Conveyors are simple devices to understand, but they
can have infinite configurations to make them uniquely suited for moving
a specific material in a particular environment.
A conveyor, in its simplest definition, transfers things
from one place to another on a moving belt. Then it gets complicated.
Jeffrey Van Galder of Karl Schmidt & Associates explained, “By
definition, conveyors sound simple, and as a generic concept, they are
simple, but when an inappropriate conveyor is misapplied to an application,
the situation can become more complicated than anyone could want. Keeping
the focus on one industry still leaves a variety of applications, where
each has specific requirements. For all of these situations, there are
options that experience has proven to be best.”
Finding a conveyor to move paper seems to a simple task,
but the paper could be shredded, baled, or mixed with other materials.
It could be loose or bagged. It could be moving to or from a shredder
or baler, or the conveyor could be used for sorting. For each application,
there is a conveyor.
Sliderbed conveyors are the simplest of all conveyors,
typically used for sorting lines and transferring light material. The
sliderbed conveyor has a multi-layer rubber or PVC belt in a frame with
a pulleys, and is driven by friction.
The next conveyor is known by several names: a combination
chain belt, a drag chain, or a combo belt conveyor. This conveyor uses
the same belt material as the sliderbed; the difference is the drive mechanism.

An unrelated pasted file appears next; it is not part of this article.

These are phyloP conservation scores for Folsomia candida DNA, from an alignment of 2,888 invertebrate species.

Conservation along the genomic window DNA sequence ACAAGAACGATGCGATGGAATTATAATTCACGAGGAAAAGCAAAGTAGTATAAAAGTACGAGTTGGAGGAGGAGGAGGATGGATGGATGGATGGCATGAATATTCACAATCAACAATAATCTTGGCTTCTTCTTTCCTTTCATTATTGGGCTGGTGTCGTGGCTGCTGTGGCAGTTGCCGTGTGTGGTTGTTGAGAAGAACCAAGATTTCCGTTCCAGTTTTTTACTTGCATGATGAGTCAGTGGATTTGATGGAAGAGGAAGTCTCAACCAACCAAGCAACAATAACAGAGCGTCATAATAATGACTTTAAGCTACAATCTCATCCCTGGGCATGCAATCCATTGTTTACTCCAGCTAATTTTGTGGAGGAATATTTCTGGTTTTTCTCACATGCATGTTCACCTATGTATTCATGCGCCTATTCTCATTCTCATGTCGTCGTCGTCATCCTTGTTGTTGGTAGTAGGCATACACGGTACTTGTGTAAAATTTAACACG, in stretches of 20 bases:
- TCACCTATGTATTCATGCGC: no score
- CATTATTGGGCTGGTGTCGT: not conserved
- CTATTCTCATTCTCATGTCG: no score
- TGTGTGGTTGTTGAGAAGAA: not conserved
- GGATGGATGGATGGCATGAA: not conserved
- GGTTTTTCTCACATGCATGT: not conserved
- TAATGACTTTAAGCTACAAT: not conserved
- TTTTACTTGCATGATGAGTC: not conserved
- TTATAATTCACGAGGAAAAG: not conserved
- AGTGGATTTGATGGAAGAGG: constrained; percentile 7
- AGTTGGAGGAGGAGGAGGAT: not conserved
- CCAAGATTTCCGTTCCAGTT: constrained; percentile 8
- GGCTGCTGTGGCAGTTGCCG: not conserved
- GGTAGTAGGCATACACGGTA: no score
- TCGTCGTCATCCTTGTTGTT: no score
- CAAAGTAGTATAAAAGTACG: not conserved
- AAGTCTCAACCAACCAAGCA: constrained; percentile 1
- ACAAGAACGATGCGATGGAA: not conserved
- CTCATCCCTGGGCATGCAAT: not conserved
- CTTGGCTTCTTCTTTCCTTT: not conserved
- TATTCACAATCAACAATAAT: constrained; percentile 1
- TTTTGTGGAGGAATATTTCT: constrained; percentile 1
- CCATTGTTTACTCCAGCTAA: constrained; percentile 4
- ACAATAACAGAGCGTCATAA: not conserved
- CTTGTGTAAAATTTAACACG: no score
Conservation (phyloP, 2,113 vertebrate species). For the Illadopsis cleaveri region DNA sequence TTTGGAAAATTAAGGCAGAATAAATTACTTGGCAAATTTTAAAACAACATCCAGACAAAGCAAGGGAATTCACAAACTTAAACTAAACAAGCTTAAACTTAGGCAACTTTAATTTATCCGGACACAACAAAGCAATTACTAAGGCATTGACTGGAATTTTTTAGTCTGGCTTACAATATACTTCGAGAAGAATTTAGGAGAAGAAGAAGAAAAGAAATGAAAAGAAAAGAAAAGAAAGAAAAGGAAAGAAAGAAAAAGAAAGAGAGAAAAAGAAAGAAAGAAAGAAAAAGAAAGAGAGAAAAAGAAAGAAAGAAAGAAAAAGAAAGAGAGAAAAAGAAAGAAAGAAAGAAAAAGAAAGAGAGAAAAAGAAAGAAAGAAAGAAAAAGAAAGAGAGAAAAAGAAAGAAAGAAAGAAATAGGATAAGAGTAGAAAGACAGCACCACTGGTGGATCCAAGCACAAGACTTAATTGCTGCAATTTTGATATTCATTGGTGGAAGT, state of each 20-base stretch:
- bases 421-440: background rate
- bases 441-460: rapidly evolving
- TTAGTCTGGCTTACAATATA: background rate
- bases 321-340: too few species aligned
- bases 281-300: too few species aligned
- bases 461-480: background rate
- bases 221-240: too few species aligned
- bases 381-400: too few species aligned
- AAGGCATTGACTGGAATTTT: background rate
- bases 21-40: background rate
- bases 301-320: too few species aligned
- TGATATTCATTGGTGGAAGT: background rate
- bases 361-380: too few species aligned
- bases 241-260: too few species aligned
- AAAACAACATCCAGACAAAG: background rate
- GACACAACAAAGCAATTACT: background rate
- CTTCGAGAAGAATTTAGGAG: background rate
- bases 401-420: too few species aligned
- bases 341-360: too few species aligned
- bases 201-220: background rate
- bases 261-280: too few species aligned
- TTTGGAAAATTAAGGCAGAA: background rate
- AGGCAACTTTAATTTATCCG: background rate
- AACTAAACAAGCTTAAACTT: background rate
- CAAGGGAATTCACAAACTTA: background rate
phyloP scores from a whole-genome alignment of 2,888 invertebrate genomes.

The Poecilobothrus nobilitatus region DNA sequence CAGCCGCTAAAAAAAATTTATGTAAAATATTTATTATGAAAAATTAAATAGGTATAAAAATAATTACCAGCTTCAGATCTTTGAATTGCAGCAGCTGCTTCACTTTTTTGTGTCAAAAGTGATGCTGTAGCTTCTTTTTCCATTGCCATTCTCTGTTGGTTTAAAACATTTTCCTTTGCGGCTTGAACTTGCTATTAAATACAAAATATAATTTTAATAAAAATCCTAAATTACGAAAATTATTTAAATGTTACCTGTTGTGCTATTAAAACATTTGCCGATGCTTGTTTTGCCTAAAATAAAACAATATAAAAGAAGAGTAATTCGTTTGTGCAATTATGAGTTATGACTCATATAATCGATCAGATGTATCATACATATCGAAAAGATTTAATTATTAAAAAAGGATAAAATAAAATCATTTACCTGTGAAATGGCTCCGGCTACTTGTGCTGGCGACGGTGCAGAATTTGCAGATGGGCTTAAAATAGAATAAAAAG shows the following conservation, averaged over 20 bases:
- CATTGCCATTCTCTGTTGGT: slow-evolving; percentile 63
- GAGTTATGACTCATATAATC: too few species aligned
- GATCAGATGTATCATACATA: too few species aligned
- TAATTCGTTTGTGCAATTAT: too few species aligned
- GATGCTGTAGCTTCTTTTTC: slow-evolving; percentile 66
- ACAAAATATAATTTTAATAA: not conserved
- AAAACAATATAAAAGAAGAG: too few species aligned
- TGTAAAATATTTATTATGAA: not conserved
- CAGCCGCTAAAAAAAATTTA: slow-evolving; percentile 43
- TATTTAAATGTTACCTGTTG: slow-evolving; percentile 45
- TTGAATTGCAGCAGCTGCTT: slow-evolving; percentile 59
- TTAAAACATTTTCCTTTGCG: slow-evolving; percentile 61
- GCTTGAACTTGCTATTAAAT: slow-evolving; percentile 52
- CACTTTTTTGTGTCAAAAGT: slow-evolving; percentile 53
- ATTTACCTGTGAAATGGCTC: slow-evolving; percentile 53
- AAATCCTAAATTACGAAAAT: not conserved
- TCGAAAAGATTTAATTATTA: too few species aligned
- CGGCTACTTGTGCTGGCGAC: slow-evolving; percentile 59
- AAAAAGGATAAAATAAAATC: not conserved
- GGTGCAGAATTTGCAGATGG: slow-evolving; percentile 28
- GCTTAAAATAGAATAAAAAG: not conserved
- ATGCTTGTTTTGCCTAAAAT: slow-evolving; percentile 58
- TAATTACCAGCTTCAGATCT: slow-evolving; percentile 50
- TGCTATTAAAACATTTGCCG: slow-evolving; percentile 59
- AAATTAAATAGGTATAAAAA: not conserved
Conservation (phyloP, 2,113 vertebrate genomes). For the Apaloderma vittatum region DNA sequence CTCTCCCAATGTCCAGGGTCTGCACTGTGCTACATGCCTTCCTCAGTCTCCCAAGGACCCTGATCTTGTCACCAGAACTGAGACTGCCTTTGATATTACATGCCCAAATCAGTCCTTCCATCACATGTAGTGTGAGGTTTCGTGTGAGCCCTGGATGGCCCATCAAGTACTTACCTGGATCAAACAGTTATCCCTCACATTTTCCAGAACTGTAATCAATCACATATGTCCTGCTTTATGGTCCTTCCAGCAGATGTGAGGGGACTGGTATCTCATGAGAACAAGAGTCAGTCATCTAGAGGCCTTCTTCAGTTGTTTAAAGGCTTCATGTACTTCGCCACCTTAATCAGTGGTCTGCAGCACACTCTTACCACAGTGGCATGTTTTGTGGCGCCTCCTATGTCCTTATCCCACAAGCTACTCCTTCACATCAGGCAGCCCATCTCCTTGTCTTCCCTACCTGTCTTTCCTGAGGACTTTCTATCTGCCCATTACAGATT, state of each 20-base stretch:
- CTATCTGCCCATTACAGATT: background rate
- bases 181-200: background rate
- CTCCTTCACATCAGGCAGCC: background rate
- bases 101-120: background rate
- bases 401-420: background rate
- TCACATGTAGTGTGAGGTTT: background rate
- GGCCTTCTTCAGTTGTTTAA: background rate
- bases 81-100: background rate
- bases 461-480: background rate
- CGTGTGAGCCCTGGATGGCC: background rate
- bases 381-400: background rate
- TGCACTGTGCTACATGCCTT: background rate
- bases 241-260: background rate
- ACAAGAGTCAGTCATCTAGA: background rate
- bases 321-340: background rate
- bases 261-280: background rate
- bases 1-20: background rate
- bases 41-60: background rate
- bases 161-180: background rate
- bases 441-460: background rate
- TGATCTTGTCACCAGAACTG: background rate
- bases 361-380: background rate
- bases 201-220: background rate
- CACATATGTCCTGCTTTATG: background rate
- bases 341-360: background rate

Rather than relying on friction, the conveyor has a chain and sprocket
system similar in function to that on a bicycle. The chain, at the sides
of the belt material, typically rides on a UHMW polymer, which reduces
friction while the belt is moving. These conveyors are ideal for moving
heavier materials, high volumes, or where there is high impact and heavy
loading of material onto the belt.
The roller chain conveyor belt is better for handling heavier-duty
materials. The belt material is the same as that used for the above conveyors,
but has a roller chain that rides in a track at the sides of the conveyor.
Typically used where material is transferred over long distances and where
there are fewer impact and loading requirements.
Hinged steel belt conveyors are a heavy-duty choice,
but are best if glass and other abrasives are minimal, reducing wear on
moving parts. These conveyors are popular in paper recycling and MRF facilities
where the durability of the heavy steel belt is a factor.
apron and z-pan conveyors also have a steel belt with a different construction:
overlapping pads rather than pin connectors. These are “severe-duty”
conveyors and are ideal when abrasive materials like glass are present
in large quantities.
Trough-idler conveyors, typically used in the aggregate
industry, are gaining popularity in paper recycling facilities. These
conveyors stand up to glass and other abrasives, and can transfer materials
at higher speeds. Rollers support a rubber belt in groups of three along
the length of the conveyor. In applications with impact or heavy loading
requirements, impact plates or rollers can be added.
Van Galder explained that single stream processing is